assertTrue(oval.latestAnswer() == latestAnswer && oval.latestTimestamp() == latestTimestamp);
    assertTrue(aaveOracle.getAssetPrice(address(collateralAsset)) == uint256(oval.latestAnswer()));
    assertFalse(isPositionHealthy()); // Post update but pre-liquidation position should be underwater.

    vm.prank(liquidator); // Run the liquidation from the liquidator.
    lendingPool.liquidationCall(address(collateralAsset), address(usdcDebtAsset), user, type(uint256).max, false);
    assertTrue(isPositionHealthy()); // Post liquidation position should be healthy again.
}

Breaking down this code we can see the following actions done:

  1. seedLiquidator to give them funds to run the liquidation.

  2. createOvalAndUnlock deploys the Oval instance and update it to contain the latest value from chainlink. This Oval instance is pointed to the associated Chainlink contract Aave is using for this market.

  3. setOvalAsAaveSource changes the Aave configuration to use the Oval instance as its oracle for this price feed.

  4. updateChainlinkToLatestValue rolls forward the fork to the point past where Chainlink is updated. Note, though, that Oval will still return an old value at this point as no auction has been run and lockWindow has not yet passed.

  5. Next, we enter into the liquidation flow. First the test tries to run a liquidation without having run an Oval auction. This is shown by checking that the liquidationCall reverts with an error code of 45, indicating that the position cant be liquidated due to having a health above 1. This means that the Chainlink update has not yet been applied and the position is not yet liquidatable.

  6. The subsequent assertions show that Chainlink has updated but Oval is still returning old values.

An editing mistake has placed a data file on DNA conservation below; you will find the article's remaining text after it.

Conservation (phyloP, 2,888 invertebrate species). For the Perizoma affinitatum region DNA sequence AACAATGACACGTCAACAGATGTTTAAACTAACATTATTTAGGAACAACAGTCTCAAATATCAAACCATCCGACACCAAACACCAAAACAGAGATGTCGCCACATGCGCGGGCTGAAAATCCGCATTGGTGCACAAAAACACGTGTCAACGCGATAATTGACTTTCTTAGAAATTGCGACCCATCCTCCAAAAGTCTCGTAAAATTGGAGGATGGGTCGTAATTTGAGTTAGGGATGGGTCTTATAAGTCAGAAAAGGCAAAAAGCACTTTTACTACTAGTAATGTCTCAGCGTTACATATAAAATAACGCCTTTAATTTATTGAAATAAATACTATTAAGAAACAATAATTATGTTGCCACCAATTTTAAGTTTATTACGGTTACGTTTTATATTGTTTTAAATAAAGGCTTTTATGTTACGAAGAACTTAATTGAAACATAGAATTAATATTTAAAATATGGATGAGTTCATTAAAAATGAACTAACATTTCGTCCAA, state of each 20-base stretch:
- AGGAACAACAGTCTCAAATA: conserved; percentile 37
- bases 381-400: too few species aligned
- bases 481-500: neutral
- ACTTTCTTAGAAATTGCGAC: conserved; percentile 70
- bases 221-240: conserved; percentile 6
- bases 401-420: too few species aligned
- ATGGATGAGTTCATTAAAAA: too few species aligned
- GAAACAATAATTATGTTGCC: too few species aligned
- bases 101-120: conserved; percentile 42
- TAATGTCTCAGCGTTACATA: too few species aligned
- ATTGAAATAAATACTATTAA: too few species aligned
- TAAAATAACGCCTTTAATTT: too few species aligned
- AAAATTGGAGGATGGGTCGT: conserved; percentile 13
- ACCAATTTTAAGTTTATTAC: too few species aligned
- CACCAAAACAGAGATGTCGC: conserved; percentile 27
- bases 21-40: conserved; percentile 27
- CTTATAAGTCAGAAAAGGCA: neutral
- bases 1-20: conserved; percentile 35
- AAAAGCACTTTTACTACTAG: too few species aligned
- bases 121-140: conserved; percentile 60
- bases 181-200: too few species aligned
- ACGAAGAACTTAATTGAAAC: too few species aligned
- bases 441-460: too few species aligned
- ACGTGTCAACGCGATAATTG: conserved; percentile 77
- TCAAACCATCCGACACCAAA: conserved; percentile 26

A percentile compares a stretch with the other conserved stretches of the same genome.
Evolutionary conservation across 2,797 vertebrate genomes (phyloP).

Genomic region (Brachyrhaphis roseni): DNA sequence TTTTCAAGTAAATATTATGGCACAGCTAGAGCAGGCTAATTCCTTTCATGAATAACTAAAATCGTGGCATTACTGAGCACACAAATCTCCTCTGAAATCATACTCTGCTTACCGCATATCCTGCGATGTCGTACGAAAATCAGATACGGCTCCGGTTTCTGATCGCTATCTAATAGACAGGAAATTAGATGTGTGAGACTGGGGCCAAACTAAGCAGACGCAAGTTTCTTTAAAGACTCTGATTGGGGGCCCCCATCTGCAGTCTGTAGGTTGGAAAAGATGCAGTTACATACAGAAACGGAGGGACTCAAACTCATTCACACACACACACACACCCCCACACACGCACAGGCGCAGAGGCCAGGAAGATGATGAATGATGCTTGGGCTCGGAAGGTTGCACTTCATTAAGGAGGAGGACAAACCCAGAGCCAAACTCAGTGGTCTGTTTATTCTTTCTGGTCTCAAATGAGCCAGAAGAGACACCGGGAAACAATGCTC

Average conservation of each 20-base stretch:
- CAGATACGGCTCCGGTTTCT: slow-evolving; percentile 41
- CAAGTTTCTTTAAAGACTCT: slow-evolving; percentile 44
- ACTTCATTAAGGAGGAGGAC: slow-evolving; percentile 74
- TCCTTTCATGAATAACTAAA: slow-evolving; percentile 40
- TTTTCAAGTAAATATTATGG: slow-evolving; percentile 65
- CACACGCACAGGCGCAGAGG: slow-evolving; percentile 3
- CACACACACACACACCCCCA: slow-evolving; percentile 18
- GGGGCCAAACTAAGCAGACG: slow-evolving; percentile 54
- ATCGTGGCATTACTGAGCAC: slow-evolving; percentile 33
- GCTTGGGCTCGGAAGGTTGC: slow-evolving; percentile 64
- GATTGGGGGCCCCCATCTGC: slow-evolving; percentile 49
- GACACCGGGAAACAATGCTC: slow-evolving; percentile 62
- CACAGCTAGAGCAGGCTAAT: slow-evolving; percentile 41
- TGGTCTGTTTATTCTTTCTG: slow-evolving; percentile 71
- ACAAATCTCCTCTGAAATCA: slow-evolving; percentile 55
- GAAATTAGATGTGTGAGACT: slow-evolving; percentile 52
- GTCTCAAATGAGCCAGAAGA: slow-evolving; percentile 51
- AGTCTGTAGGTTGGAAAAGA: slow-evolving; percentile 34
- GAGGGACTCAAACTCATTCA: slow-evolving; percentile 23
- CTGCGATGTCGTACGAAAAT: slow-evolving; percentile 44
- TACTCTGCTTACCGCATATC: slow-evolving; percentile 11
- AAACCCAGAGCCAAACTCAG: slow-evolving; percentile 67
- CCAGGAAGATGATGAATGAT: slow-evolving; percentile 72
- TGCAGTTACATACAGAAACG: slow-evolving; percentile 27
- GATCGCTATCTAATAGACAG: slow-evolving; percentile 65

7. Next, the Oval auction is run. This is done form the permissionedUnlockers account by calling unlockLatestValue on the Oval contract. This action would occur within an auction normally.

  8. The liquidation is now attempted again. This time the liquidation goes through as the Oval contract releases the latest value.

 function testOvalGracefullyFallsBackToSourceIfNoUnlockApplied() public {
    seedLiquidator();
    createOvalAndUnlock(); // Deploy an Oval contract and update it.
    setOvalAsAaveSource(); // Update Aave to use Oval contract as its oracle.
    updateChainlinkToLatestValue(); // Roll after the chainlink update. However, dont update Oval instance.

    // Even though the Chainlink is up to date, Oval is not. This means an attempted liquidation
    // will fail because Oval price is stale. Only once Oval is updated can the liquidation go through.
    vm.prank(liquidator);
    vm.expectRevert(bytes("45")); // 45 corresponds with position health being above 1.
    lendingPool.liquidationCall(address(collateralAsset), address(usdcDebtAsset), user, type(uint256).max, false);

    // To show that we can gracefully fall back to the Chainlink, we will not unlock Oval and
    // rather advance time past the lock window. This will cause Oval to fall back to Chainlink
    // and the liquidation will succeed without Oval being unlocked.
    vm.warp(block.timestamp + oval.lockWindow() + 1);

    // We should see the accessors return the same values, even though the internal values are different.
    (, int256 latestAnswer,, uint256 latestTimestamp,) = sourceChainlinkOracle.latestRoundData();
    assertTrue(oval.latestAnswer() == latestAnswer && oval.latestTimestamp() == latestTimestamp);
    assertFalse(isPositionHealthy()); // Post update but pre-liquidation position should be underwater.

    // Now, run the liquidation. It should succeed without Oval being unlocked due to the fallback.
    vm.prank(liquidator);
    lendingPool.liquidationCall(address(collateralAsset), address(usdcDebtAsset), user, type(uint256).max, false);
    assertTrue(isPositionHealthy()); // Post liquidation position should be healthy again.
}

Breaking down this code we can see the following actions done:

  1. Similar to the previous code we start by seeding the liquidator, creating an oval instance, setting it as the source and updating the Chainlink value. We are now ready to show the core logic within this test.

  2. Next, we attempt a liquidation. Like before, it fails as the Oval price is returning a stale value.

  3. After this, we show that if you move just over the Oval lockWindow by using the vm.warp function the Oval contract will now gracefully unlock, releasing the latest price.

  4. This is shown by first showing that the latest value has been released and second by running the liquidation with liquidationCall and showing that the position is now healthy (liquidated).